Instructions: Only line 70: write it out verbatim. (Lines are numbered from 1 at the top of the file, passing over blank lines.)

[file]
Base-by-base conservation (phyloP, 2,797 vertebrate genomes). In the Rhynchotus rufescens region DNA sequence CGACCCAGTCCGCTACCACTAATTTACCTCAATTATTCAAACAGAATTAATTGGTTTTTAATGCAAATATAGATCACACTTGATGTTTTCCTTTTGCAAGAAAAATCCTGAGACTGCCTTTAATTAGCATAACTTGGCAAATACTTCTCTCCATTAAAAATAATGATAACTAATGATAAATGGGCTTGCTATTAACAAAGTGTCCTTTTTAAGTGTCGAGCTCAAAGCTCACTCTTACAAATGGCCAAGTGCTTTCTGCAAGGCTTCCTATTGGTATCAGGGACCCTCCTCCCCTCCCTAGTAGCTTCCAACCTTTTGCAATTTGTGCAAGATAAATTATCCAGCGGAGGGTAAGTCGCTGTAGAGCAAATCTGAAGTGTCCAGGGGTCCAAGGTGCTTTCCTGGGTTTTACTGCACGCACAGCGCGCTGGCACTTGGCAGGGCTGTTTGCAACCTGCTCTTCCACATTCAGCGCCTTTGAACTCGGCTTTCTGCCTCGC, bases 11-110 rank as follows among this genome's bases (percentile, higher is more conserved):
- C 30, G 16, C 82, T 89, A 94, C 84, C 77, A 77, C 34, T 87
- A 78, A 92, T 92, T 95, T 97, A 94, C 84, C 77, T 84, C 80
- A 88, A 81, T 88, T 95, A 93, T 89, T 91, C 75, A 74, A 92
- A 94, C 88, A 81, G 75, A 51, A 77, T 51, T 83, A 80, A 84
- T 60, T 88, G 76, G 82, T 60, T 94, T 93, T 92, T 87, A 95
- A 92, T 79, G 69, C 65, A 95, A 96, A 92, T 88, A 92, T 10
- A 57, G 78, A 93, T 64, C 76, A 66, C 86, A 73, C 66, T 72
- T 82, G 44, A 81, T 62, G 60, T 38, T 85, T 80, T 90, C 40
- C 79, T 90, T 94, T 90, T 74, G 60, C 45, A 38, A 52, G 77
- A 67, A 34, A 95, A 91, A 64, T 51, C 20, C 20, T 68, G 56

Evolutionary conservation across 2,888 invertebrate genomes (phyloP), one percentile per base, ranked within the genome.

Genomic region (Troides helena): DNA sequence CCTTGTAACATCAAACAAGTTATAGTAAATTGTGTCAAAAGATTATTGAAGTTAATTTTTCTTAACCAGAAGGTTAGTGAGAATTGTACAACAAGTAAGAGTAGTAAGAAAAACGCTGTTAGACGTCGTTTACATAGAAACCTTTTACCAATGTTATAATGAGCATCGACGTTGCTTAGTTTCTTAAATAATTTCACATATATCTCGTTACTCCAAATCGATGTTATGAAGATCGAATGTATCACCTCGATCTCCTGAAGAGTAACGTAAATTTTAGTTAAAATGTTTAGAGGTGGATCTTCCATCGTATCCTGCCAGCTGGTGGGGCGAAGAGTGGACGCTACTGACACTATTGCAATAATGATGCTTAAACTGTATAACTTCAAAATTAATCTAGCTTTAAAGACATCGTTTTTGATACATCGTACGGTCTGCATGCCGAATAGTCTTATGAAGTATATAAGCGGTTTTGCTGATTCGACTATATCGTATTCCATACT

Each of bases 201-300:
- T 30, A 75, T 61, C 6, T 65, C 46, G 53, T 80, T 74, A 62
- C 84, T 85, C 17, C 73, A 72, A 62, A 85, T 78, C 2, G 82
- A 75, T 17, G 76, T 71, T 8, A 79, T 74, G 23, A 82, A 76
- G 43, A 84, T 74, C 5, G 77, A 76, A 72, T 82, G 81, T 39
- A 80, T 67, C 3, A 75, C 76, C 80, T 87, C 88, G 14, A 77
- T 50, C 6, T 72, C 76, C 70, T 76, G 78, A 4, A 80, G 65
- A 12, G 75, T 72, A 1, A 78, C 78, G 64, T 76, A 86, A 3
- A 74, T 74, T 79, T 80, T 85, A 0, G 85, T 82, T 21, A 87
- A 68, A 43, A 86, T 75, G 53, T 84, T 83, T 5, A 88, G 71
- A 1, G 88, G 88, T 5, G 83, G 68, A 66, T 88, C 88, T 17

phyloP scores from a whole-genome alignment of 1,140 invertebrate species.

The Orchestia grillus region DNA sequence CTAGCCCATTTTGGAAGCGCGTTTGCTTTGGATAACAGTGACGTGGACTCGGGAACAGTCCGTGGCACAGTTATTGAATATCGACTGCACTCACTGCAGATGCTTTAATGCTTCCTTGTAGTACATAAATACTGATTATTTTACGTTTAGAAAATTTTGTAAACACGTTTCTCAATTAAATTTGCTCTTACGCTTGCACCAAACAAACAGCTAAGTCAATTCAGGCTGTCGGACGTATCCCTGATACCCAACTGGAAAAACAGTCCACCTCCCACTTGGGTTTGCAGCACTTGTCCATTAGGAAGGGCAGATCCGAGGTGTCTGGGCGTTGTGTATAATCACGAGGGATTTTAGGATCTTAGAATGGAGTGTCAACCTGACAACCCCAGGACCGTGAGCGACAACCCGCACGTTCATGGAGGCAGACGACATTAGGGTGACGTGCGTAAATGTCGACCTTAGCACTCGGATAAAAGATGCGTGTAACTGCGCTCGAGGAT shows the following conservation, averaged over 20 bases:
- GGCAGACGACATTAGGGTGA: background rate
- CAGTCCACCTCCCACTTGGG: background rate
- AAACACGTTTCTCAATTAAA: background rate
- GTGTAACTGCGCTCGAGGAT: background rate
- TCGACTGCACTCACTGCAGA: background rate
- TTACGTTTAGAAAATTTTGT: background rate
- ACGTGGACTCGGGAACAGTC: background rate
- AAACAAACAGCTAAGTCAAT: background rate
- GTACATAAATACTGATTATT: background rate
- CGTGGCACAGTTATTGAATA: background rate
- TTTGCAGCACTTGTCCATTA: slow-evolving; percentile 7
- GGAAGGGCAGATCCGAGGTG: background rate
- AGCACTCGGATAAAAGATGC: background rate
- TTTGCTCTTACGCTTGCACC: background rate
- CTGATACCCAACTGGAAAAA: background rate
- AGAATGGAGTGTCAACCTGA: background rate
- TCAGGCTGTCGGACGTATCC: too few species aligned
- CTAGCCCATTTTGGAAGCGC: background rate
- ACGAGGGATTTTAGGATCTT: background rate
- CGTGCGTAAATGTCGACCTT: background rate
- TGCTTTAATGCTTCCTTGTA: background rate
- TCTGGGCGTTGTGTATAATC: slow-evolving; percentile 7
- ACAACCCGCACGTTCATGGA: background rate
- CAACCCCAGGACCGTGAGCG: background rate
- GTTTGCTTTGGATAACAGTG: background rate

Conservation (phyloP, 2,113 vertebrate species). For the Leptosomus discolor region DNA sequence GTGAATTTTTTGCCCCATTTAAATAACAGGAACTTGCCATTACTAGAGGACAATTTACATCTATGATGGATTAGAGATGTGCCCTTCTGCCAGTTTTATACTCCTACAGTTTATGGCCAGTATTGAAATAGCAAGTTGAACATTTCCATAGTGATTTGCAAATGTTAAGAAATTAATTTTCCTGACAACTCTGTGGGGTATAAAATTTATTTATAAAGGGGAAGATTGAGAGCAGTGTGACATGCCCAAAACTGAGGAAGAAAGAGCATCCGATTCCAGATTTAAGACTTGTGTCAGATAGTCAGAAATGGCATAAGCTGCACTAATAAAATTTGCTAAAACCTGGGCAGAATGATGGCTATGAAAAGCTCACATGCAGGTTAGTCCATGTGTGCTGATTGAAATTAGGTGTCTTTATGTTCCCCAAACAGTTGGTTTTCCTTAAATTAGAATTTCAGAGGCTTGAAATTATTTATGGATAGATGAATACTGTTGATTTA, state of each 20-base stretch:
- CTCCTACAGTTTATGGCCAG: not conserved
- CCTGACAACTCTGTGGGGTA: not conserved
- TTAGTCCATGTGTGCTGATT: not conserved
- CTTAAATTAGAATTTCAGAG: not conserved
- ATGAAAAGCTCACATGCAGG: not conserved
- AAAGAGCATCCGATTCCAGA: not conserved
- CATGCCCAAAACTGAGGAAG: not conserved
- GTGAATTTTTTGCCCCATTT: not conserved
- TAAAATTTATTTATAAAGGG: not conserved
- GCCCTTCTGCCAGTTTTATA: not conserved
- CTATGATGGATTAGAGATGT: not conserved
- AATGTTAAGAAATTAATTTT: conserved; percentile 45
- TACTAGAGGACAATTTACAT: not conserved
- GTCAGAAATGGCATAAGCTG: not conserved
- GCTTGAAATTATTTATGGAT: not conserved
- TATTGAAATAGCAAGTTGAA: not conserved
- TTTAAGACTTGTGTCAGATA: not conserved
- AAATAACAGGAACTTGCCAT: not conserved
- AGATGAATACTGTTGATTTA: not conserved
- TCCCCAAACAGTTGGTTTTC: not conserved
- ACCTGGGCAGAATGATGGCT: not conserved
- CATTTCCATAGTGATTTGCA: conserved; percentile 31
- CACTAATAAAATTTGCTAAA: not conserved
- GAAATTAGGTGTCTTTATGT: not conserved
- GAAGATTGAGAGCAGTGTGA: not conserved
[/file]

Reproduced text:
- AAATAACAGGAACTTGCCAT: not conserved